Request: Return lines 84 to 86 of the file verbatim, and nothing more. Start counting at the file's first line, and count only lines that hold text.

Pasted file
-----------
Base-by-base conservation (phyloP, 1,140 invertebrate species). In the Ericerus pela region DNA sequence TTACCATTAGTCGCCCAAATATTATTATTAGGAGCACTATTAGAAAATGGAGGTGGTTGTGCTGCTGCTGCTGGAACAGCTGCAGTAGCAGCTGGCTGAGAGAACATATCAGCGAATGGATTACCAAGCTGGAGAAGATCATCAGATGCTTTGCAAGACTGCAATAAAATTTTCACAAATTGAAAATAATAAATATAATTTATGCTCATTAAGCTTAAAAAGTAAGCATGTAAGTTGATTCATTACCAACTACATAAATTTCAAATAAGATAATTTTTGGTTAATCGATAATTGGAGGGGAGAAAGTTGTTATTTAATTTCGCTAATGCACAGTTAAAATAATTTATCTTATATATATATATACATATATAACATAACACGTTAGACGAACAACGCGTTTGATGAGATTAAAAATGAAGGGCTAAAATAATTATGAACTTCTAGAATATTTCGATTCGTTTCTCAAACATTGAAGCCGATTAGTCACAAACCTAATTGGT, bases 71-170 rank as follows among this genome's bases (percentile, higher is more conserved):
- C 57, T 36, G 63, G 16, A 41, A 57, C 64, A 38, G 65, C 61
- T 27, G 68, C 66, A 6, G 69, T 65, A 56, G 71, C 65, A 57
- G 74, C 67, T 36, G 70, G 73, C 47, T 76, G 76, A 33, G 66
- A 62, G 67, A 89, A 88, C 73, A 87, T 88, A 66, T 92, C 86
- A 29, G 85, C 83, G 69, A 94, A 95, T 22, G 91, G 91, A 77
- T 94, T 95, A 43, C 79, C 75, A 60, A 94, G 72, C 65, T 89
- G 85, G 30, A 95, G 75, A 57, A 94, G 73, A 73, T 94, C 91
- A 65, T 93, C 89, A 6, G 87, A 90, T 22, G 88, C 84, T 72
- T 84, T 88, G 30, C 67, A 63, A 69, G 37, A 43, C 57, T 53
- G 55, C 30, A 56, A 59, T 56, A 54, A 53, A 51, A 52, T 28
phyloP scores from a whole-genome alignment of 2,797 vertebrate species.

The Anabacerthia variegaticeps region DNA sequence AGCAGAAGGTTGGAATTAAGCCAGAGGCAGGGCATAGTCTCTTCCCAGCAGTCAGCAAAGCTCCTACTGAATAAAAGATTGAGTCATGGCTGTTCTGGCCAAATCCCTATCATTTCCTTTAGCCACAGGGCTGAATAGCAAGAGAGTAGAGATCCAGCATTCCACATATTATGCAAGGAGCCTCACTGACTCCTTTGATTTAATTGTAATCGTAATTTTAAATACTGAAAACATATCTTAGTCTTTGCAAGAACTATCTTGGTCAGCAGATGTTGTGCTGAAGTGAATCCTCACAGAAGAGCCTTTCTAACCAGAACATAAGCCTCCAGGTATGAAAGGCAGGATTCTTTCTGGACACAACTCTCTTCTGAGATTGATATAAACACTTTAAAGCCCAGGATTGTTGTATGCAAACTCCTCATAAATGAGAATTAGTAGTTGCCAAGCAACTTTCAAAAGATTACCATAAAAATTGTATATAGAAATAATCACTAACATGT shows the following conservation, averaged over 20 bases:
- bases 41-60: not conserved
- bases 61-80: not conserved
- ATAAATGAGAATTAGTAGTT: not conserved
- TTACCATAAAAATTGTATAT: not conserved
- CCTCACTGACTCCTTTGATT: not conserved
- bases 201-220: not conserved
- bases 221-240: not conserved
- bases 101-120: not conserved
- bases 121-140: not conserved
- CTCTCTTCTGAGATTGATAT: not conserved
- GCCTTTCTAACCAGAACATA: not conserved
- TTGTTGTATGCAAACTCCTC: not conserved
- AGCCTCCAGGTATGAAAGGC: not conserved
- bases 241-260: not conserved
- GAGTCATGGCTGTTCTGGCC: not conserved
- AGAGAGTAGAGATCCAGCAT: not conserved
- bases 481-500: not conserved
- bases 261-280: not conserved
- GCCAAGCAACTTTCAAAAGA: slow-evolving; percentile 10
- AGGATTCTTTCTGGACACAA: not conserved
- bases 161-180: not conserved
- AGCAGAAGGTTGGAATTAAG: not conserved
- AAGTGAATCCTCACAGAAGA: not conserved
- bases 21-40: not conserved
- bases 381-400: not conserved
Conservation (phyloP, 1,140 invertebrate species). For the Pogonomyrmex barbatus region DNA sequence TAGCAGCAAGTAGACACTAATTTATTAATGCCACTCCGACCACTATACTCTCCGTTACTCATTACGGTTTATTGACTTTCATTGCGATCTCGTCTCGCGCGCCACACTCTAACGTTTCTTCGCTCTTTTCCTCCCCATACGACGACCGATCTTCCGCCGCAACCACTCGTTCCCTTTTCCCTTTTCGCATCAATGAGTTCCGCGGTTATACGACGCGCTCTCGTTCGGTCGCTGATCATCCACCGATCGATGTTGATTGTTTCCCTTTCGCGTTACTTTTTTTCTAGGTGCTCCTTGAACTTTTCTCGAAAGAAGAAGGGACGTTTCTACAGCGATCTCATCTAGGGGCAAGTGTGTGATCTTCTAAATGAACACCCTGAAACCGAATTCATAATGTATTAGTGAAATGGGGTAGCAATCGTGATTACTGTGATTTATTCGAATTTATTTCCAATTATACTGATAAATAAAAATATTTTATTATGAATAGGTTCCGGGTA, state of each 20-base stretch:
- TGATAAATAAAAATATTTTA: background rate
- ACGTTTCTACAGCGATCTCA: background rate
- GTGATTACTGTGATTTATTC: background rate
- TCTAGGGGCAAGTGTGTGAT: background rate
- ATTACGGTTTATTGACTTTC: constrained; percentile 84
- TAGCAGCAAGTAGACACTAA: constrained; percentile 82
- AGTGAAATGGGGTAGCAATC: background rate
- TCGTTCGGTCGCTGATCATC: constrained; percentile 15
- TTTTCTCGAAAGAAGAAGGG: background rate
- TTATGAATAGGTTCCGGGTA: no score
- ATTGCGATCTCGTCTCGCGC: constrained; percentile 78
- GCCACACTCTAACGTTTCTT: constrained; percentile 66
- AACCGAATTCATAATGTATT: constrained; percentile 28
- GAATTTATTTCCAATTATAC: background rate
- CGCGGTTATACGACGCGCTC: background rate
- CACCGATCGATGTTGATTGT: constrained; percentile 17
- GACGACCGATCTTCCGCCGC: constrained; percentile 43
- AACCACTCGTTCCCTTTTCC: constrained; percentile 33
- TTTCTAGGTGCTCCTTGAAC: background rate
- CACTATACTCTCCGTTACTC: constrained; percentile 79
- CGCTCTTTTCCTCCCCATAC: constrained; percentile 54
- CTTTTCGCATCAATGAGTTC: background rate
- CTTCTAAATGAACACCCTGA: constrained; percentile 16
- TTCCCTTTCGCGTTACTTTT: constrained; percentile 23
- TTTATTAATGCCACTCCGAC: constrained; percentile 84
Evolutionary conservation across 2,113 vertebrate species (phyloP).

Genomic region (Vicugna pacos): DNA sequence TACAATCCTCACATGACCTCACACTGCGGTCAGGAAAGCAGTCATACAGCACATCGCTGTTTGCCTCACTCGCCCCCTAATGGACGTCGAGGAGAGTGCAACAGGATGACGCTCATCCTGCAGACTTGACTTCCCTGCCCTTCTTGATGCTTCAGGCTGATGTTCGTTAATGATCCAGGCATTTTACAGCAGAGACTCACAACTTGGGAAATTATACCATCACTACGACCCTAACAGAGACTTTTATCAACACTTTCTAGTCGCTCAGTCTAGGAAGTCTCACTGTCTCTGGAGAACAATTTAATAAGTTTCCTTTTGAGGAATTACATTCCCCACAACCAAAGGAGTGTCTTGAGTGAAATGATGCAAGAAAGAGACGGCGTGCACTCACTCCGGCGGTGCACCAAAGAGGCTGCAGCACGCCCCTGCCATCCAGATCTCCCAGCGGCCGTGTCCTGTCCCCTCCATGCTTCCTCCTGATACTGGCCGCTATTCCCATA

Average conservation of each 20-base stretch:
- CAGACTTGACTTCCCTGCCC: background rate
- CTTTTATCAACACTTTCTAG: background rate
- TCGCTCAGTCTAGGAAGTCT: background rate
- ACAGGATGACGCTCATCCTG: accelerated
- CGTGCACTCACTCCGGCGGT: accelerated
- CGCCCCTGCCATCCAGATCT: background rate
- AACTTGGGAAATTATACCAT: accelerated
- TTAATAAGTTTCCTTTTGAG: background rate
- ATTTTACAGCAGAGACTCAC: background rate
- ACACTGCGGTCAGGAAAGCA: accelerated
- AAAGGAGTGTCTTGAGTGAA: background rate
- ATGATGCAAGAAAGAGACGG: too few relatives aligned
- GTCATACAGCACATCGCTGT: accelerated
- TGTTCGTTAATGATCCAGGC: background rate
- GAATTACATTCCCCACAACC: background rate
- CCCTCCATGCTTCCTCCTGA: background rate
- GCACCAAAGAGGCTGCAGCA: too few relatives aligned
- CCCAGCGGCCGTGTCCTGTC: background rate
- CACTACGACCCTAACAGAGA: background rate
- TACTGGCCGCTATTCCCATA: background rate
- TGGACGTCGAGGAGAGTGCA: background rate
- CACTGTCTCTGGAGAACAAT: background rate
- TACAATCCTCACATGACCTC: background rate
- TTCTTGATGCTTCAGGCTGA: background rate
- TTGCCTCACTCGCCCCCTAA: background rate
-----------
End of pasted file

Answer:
- GCACCAAAGAGGCTGCAGCA: too few relatives aligned
- CCCAGCGGCCGTGTCCTGTC: background rate
- CACTACGACCCTAACAGAGA: background rate